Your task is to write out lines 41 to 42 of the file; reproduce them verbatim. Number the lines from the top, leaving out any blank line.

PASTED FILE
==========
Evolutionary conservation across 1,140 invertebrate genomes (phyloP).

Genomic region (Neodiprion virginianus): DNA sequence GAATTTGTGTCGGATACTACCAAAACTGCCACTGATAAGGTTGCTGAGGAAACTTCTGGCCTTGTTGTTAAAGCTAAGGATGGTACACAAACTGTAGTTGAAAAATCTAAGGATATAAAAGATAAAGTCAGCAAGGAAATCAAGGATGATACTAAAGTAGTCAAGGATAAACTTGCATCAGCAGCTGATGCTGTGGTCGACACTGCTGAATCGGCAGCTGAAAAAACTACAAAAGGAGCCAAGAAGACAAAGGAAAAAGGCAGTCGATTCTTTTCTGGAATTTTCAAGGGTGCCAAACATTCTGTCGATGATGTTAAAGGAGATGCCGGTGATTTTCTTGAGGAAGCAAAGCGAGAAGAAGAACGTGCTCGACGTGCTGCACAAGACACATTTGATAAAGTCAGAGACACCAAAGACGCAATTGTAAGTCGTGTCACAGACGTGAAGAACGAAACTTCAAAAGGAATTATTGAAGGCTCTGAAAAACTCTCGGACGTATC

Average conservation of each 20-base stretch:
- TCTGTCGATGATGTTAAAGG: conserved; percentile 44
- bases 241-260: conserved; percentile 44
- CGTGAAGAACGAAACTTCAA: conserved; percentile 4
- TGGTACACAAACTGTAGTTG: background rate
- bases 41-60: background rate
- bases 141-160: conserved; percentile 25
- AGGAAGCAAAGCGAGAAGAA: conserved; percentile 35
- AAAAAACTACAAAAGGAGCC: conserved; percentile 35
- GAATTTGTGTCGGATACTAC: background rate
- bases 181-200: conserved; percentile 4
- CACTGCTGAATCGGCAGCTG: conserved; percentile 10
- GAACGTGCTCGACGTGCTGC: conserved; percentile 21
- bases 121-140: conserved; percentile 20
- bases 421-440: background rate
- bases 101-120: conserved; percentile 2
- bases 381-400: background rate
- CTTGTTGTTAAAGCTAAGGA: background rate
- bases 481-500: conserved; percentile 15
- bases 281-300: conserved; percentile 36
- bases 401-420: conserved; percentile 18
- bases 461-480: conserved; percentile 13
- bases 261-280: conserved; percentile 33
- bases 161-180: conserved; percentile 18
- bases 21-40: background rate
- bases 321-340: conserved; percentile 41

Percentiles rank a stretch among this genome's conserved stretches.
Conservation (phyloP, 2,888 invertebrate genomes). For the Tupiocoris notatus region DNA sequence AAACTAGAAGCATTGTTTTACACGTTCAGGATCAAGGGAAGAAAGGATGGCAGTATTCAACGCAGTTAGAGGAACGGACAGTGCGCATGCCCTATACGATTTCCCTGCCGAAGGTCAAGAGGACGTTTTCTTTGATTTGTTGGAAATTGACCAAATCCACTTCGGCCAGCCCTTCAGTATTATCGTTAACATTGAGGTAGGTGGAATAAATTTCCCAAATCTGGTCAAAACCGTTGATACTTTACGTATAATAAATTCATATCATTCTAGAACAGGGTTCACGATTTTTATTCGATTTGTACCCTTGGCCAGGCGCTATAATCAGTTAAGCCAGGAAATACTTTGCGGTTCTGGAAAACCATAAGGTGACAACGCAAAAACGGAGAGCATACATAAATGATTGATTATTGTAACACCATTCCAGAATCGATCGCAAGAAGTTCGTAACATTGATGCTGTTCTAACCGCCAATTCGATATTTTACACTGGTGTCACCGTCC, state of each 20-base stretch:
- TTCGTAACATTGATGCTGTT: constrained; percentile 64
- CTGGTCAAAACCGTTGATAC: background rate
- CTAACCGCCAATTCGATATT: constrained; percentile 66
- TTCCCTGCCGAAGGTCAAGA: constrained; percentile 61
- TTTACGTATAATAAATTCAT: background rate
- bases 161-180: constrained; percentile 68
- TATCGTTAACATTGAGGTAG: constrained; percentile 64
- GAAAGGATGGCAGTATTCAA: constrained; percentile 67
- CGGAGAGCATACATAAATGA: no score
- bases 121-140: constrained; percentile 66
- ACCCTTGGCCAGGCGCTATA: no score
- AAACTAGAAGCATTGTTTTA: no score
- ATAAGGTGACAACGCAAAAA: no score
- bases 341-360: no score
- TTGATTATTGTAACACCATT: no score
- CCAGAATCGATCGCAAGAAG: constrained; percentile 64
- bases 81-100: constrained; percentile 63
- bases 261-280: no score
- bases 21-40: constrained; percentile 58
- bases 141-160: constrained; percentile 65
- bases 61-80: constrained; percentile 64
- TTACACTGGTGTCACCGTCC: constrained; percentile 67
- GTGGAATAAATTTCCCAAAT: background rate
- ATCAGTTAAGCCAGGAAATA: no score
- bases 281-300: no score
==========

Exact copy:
- ACCCTTGGCCAGGCGCTATA: no score
- AAACTAGAAGCATTGTTTTA: no score